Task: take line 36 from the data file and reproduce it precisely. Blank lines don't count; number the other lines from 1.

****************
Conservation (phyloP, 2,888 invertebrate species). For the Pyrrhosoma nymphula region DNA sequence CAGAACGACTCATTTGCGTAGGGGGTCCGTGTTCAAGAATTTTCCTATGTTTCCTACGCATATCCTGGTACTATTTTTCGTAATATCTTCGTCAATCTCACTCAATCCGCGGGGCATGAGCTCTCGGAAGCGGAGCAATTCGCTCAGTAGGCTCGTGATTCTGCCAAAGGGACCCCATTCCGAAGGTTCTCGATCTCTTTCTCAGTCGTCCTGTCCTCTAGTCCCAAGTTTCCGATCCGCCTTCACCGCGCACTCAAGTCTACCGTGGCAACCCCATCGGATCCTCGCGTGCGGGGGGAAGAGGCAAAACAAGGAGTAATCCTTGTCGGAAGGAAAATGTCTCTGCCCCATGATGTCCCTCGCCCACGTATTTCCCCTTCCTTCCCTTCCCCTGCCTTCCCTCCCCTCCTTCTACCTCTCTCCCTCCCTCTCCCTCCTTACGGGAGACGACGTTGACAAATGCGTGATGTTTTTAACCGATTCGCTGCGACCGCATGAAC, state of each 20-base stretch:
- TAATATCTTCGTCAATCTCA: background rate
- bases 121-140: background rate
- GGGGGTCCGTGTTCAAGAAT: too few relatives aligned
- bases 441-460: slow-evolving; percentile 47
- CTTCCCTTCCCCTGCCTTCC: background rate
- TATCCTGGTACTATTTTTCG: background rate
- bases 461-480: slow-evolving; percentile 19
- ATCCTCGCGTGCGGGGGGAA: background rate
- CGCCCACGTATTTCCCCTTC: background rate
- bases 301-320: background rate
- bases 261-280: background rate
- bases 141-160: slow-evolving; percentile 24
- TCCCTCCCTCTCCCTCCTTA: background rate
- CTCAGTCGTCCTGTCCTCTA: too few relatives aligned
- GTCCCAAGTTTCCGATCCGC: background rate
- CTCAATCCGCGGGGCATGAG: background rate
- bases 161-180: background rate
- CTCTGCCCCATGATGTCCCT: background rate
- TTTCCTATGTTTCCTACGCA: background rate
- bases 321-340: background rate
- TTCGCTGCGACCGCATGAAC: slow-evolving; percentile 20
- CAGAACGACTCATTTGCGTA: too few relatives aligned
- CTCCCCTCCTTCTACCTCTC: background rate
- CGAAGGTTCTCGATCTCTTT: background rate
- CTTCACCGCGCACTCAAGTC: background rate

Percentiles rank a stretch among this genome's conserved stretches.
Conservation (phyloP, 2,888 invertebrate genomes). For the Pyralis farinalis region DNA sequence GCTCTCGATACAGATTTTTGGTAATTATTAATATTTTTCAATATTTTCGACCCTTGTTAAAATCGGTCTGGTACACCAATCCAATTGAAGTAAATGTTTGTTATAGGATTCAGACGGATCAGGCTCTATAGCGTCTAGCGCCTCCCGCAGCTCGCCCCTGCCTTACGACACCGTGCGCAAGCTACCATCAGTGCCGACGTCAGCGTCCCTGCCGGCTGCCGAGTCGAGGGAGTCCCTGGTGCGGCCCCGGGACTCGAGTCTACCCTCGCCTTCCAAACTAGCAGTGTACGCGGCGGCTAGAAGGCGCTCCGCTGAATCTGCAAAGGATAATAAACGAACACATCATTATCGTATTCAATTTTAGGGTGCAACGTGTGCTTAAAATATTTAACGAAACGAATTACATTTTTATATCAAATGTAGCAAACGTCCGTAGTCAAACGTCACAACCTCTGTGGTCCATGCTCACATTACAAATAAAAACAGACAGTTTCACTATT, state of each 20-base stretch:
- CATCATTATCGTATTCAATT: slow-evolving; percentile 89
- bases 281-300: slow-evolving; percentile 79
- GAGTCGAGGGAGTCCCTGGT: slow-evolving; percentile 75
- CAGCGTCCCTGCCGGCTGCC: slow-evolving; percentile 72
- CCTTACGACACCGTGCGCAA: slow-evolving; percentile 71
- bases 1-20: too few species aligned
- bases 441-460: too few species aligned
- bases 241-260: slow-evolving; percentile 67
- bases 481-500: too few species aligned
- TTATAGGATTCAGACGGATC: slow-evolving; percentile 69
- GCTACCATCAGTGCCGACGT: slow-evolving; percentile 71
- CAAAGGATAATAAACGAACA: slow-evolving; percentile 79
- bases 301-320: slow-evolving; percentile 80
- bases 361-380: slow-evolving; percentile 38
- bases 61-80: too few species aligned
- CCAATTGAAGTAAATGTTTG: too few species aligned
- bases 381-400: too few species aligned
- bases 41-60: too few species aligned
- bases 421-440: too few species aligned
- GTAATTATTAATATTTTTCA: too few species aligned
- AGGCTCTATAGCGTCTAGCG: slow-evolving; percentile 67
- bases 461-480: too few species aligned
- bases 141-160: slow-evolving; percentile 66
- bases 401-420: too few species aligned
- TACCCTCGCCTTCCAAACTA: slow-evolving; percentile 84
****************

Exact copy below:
- bases 241-260: slow-evolving; percentile 67